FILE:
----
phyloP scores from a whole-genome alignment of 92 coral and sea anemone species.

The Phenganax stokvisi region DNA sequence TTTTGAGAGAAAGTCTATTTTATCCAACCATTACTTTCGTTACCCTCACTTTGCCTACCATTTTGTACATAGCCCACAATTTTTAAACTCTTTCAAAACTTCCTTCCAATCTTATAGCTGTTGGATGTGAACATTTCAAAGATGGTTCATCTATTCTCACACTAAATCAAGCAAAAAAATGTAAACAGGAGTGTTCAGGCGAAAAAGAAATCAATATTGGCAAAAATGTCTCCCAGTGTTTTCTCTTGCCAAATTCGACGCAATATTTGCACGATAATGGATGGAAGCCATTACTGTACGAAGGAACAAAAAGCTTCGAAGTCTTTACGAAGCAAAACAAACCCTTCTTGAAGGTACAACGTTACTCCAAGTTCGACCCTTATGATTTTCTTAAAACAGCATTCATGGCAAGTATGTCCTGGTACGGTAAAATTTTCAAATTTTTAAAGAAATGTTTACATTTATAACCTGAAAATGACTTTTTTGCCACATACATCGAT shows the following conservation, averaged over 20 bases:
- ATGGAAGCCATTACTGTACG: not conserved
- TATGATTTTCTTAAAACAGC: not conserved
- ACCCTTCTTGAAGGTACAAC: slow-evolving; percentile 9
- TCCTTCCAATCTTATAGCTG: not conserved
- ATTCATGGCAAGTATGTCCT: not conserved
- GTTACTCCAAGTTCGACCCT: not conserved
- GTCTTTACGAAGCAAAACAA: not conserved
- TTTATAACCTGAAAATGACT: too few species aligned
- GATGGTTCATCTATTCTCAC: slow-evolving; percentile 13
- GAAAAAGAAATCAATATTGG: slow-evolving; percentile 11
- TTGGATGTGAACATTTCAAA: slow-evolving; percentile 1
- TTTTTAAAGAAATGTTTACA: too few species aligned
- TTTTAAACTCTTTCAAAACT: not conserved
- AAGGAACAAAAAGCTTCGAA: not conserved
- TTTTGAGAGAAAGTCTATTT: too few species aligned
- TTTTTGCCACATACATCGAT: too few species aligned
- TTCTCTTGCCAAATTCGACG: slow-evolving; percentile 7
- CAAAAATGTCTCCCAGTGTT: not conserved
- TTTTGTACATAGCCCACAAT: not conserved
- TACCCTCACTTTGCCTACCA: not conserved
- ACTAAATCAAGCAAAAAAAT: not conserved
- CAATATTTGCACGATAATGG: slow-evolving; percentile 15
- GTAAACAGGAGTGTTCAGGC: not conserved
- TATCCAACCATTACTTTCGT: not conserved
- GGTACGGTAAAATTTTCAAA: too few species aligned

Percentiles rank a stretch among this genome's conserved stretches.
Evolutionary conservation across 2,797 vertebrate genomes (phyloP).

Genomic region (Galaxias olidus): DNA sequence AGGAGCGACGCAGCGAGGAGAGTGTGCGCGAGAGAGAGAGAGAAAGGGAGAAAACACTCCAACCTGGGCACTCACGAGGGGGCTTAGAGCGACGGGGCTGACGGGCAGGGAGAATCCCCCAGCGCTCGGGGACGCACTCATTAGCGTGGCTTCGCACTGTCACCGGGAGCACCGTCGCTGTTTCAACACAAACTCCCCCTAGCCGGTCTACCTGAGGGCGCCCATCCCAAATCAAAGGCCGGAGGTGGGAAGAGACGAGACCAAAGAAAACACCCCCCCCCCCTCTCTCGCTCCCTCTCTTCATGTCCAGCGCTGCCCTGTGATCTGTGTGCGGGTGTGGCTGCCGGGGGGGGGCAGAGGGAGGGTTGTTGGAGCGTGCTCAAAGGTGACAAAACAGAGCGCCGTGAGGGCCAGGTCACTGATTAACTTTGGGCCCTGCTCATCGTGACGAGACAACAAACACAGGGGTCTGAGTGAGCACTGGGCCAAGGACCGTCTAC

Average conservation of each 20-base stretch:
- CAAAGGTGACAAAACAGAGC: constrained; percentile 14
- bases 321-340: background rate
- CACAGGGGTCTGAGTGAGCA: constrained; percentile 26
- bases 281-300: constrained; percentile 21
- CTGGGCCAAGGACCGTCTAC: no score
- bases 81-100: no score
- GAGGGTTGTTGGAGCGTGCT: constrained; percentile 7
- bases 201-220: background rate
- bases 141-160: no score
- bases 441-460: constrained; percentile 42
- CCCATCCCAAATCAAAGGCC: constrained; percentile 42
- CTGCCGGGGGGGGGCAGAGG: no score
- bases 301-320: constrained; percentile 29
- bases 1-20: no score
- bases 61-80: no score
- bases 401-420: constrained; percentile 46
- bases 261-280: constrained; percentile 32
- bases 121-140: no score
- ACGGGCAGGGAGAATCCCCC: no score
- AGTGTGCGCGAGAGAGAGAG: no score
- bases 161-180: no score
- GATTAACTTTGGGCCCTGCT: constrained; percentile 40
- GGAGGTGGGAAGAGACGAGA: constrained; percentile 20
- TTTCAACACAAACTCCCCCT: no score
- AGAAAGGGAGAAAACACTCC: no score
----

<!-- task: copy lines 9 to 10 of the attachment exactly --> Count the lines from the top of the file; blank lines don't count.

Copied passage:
- GTCTTTACGAAGCAAAACAA: not conserved
- TTTATAACCTGAAAATGACT: too few species aligned